Date of Award

2018

Document Type

Thesis

Department

Biology

First Advisor

Dr. Jim Taylor

Second Advisor

Dr. Angela Douglass

Third Advisor

Dr. Myra Houser

Abstract

Background: Acetaminophen (APAP) is a common analgesic that can cause liver injury and death in high doses. Changes in gene expression following APAP overdose may be more sensitive indicators of liver injury than the current clinical indicator, alanine aminotransferase (ALT). The aim of this study was to examine gene expression of Phase I enzymes in pediatric APAP overdose patients with low ALT levels (<75 lU/L), in order to understand the mechanism of APAP toxicity.

Methods: Blood samples were collected from control patients (no APAP exposure; N=5) and APAP overdose patients (N=S). Using the PAXgene system, RNA was extracted from the blood samples and cDNA was synthesized. Quantitative polymerase chain reaction (qPCR) was performed and samples were profiled with an array containing 84 Phase I Enzyme drug metabolism genes.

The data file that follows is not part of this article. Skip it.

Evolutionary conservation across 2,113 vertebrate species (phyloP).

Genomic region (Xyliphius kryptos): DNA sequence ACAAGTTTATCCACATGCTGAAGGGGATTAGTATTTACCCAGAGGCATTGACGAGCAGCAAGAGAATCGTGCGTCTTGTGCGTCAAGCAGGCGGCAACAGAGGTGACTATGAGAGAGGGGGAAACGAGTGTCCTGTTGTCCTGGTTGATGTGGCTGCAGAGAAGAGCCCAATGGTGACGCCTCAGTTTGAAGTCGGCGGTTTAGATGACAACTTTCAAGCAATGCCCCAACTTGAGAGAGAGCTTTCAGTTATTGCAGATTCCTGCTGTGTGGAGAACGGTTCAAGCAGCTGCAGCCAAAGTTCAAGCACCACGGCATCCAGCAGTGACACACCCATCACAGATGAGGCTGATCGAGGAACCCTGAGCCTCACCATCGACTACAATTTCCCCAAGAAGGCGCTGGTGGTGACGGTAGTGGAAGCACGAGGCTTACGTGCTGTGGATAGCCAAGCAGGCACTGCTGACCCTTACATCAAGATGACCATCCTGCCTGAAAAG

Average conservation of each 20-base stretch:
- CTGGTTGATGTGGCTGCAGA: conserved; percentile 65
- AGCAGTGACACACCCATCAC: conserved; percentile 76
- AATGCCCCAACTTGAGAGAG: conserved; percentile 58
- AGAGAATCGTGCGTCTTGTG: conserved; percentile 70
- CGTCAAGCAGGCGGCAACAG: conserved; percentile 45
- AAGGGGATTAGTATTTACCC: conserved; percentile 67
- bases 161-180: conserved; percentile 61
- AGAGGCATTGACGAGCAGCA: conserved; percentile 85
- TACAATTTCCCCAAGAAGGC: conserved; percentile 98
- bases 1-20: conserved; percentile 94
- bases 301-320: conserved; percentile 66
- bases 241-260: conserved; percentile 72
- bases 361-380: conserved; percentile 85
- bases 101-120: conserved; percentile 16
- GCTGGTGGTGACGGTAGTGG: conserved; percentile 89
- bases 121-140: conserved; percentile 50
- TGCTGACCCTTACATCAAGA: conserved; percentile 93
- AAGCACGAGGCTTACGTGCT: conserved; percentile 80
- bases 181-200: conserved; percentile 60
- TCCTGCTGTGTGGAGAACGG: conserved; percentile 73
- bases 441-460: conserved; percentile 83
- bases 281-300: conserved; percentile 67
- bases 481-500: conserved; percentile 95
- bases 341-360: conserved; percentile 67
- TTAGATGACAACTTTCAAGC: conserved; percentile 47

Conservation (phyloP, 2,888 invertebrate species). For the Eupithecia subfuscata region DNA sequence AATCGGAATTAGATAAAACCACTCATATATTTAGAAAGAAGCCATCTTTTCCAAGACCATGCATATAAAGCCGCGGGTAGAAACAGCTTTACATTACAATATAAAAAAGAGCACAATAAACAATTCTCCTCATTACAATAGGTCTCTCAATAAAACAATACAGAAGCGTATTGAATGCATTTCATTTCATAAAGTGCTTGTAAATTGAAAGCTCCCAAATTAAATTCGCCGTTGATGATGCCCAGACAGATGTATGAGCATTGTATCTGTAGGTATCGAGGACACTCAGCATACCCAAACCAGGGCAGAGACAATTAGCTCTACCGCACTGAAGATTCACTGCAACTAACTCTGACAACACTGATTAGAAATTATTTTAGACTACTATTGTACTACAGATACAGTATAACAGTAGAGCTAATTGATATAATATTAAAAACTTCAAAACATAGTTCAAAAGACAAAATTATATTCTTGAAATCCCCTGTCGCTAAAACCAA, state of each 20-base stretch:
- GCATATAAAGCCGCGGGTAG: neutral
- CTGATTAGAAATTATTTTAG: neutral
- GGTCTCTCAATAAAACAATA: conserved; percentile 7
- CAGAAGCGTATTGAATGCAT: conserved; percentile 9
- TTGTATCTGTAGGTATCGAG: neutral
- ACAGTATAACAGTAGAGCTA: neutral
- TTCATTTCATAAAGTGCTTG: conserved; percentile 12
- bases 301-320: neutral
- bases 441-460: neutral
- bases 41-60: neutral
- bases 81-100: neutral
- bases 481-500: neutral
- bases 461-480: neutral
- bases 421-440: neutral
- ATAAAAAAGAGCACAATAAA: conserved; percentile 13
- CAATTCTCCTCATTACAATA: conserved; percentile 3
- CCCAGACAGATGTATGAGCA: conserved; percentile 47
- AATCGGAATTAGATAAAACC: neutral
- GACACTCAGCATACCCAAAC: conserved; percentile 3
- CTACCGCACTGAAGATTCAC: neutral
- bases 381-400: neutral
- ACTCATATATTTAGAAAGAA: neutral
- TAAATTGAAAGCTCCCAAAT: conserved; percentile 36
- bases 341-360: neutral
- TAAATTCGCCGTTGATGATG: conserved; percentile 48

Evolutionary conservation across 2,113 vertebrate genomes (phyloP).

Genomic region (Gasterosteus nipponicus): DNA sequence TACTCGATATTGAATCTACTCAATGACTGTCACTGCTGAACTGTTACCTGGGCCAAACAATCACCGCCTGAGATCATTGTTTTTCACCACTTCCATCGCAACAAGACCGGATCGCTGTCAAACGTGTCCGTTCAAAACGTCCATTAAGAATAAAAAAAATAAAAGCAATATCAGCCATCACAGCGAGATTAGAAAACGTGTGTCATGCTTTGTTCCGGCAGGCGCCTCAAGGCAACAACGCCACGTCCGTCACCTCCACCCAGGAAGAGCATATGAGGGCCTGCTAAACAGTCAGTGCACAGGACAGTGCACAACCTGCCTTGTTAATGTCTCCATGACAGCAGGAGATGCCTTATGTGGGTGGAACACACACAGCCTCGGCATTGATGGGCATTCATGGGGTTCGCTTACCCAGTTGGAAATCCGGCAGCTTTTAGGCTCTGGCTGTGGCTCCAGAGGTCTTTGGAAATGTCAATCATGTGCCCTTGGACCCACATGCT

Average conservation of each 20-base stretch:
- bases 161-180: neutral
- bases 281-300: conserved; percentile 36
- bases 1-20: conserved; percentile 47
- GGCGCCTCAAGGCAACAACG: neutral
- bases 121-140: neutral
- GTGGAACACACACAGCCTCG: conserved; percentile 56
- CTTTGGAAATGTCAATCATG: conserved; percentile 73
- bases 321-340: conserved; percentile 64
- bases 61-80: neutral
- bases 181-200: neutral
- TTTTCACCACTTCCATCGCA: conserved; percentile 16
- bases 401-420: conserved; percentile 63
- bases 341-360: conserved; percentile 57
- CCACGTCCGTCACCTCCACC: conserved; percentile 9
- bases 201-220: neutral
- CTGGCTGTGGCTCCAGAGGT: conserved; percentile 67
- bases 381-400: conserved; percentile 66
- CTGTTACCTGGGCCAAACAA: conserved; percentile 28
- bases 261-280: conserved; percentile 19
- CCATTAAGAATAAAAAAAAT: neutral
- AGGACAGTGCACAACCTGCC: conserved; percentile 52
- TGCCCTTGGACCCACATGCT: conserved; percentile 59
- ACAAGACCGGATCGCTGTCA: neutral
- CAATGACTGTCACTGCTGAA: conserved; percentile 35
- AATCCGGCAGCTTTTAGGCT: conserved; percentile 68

Results: The low ALT pediatric APAP overdose patients had higher (median [range]) ALT levels (35 [25,48] lU/L) compared to controls (16 [7, 20] IU/L). Three genes had significant downregulation that was later confirmed: GZMB (-2.86 fold, p<0.01I), ALDH6A1 (-2.13 fold, p<0.01), and CYP4F12 (-4.04 fold, p<0,05). Pathway analysis for the three genes pointed to signaling pathways connected to apoptosis, metabolism of valine and leucine (involved in the immune response), and hydroxylation of leukotriene B4 (involved in inflammation).

Conclusion: Dysregulation of Phase I Enzyme drug metabolism pathways has relevance for understanding mechanisms of cell injury in APAP toxicity. Pathway analysis points to the potential for a weakened immune response associated with APAP overdose.

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